Dr. Oz talks with Dr. Brizendine about what makes the female brain unique, as well as some of the fascinating changes that occur in the brain over the course of a woman’s life. Here are just a few of her recent findings:
Birth of the female brain
- Up until eight weeks, every brain is female. In males, a huge testosterone surge hits and kills cells off in the communication center, and grows more cells in the sex and aggression centers.
- In females, huge amounts of estrogen spur brain growth and enhance circuits and centers for observation, communication, gut feelings and caring.
The teen girl brain
- During puberty, a girl’s primary purpose (from a biological standpoint) is to become sexually desirable and attractive.
- Girls speak two to three times more words per day than boys do and they also talk faster. Connecting through talking activates the pleasure centers in a girl’s brain, Dr. Brizendine says
The mommy brain
- The brain shrinks during pregnancy—it does not lose cells but changes metabolism and restructures. Then in the final one to two weeks, the brain begins to increase in size again and construct maternal circuits. It does not return to its former size until about six months after giving birth. “We don’t know what it’s doing but we think it has something to do with redeveloping the mommy brain’s circuits, but also maybe even letting the fetus ‘snack’ on the mommy’s brain,” Dr. Brizendine says.
The mature female brain
- The “mommy brain” unplugs.
- Menopause means the end of the hormones that have boosted communication circuits, emotion circuits, the drive to tend and care, and the urge to avoid conflict at all costs.
- More than 65 percent of divorces after the age of 50 are initiated by women. Dr. Brizendine attributes this to something called “post-menopausal zest.” “They want their turn, they want to go and do stuff that they’re passionate about and step out in a more independent way—they don’t want to be taking care of everybody else,” she says.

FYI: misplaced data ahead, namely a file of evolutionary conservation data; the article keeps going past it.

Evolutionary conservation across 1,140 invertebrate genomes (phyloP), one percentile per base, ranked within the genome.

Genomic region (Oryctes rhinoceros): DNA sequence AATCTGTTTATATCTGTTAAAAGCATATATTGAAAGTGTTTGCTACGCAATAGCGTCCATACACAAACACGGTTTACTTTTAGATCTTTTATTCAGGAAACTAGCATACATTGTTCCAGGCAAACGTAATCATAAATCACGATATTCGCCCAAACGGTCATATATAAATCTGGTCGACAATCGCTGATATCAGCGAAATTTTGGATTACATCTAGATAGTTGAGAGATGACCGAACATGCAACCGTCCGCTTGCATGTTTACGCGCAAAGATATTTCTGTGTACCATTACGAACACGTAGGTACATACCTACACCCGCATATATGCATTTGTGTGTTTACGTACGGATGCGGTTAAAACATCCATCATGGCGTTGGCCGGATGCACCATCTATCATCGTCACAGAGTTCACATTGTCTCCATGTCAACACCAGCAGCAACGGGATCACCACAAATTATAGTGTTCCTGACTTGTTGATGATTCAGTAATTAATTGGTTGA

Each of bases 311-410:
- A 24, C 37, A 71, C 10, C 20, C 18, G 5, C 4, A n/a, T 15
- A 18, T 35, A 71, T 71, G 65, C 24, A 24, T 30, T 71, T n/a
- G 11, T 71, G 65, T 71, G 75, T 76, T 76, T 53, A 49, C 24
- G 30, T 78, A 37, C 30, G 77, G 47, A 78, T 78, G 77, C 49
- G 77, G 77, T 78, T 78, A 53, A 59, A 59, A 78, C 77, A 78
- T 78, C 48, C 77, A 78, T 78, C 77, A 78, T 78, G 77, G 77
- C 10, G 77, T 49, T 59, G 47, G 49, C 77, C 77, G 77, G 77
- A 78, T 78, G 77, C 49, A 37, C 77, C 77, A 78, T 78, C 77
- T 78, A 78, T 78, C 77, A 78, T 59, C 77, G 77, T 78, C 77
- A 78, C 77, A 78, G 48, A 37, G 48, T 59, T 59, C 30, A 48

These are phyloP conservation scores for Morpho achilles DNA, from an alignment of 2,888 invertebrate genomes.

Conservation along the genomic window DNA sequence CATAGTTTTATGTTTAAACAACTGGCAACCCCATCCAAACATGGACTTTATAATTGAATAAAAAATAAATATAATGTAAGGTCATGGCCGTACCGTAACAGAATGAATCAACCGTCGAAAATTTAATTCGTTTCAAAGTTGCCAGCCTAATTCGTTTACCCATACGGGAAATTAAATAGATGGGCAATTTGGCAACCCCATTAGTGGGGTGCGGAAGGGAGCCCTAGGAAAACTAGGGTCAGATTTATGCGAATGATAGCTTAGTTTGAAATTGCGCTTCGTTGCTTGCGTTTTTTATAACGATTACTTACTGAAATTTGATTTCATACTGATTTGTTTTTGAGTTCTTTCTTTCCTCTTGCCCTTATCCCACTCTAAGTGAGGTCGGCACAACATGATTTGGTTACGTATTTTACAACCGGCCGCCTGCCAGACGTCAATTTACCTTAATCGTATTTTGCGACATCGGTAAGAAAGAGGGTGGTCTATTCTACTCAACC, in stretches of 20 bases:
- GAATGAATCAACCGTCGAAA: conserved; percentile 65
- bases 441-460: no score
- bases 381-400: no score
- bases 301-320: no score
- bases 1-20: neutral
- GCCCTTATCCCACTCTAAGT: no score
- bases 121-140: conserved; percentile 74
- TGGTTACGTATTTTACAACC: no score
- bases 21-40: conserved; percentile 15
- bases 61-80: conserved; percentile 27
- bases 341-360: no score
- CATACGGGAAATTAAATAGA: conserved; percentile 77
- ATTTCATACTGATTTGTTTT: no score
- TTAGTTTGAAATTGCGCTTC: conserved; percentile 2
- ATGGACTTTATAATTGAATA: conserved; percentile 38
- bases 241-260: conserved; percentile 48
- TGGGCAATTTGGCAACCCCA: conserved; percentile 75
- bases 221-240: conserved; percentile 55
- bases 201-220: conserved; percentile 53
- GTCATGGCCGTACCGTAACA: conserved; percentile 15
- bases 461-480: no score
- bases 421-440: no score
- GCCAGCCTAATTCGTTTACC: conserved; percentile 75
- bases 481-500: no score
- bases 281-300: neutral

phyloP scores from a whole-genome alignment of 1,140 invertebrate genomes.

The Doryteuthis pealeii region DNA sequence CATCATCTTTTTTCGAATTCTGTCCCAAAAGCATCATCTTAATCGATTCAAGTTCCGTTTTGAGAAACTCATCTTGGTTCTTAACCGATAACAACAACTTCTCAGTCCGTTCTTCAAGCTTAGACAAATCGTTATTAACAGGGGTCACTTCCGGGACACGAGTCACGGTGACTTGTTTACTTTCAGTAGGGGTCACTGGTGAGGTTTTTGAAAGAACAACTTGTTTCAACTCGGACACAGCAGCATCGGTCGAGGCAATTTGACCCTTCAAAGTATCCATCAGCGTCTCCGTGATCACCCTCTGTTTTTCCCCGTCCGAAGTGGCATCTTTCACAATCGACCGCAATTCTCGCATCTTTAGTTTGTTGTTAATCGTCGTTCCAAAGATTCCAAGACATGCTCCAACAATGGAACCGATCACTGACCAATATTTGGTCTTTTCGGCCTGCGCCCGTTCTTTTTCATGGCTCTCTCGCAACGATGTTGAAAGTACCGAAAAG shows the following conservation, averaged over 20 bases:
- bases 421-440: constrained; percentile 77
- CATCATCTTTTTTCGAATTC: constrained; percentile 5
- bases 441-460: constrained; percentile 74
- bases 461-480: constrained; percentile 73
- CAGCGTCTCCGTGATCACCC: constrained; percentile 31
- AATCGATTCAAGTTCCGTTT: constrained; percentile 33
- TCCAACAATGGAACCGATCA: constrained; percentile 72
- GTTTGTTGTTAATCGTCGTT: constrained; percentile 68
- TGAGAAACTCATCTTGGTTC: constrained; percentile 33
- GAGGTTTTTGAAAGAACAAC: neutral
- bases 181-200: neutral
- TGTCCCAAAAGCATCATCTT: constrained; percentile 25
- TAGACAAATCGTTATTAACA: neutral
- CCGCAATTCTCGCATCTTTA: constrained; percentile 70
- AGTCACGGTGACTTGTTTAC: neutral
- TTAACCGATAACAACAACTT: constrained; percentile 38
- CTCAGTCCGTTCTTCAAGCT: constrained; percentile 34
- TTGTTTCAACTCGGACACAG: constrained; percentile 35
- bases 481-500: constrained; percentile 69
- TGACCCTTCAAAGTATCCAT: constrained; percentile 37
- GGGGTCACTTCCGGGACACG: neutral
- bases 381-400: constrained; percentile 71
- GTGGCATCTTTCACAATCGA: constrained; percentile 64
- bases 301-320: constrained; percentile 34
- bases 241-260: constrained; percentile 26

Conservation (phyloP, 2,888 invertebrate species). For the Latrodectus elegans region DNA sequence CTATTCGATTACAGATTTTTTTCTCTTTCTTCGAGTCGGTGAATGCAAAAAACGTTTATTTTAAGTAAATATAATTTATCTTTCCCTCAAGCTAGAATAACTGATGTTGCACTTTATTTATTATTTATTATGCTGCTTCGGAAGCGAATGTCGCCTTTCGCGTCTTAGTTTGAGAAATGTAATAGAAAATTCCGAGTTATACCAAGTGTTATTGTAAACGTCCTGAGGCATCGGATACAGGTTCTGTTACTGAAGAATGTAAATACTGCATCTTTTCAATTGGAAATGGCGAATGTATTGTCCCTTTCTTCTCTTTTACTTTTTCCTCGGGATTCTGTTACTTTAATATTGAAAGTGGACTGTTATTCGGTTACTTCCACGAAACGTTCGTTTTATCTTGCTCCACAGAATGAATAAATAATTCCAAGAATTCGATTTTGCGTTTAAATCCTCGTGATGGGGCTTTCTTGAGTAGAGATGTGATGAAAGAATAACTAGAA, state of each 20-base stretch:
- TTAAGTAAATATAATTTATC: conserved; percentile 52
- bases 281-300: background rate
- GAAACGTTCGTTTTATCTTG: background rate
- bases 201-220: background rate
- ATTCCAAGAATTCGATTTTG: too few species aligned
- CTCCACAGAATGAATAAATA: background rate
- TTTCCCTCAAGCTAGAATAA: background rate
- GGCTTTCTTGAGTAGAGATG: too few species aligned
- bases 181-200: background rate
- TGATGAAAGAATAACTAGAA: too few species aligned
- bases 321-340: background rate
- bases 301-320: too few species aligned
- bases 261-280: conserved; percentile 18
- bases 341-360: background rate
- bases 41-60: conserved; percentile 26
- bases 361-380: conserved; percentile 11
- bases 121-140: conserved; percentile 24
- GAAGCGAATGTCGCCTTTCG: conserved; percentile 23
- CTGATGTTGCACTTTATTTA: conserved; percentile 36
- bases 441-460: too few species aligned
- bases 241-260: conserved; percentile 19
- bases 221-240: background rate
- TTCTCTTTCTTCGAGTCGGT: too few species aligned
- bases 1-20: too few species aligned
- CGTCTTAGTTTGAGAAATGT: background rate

Just as bats can hear sounds that even cats and dogs cannot, girls can hear a broader range of emotional tones in the human voice than can boys. Even as an infant, all a girl needs to hear is a slight tightening in her mother’s voice to know she should not be opening the drawer with the fancy wrapping paper in it. But you will have to restrain the boy physically to keep him from destroying next Christmas’s packages. It’s not that he’s ignoring his mother. He physically cannot hear the same tone of warning.
Girls as young as eighteen months are more responsive to the distress of other people, especially those who look sad or hurt. At this stage, the hormone phase of what is called infantile puberty, a period that lasts only nine months for boys, but is twenty-four months long for girls. During this time, the ovaries begin producing huge amounts of estrogen—comparable to the level of an adult female—that marinates the little girl’s brain. Scientists believe these infantile estrogen surges are needed to prompt the development of the ovaries and brain for reproductive purposes. But this high quantity of estrogen also stimulates the brain circuits that are rapidly being built. It spurs the growth and development of neurons, further enhancing the female brain circuits and centers for observation, communication, gut feelings, even tending and caring. Estrogen is priming these innate female brain circuits so that this little girl can master her skills in social nuance and promote her fertility. That’s why she was able to be so emotionally adept while still in diapers.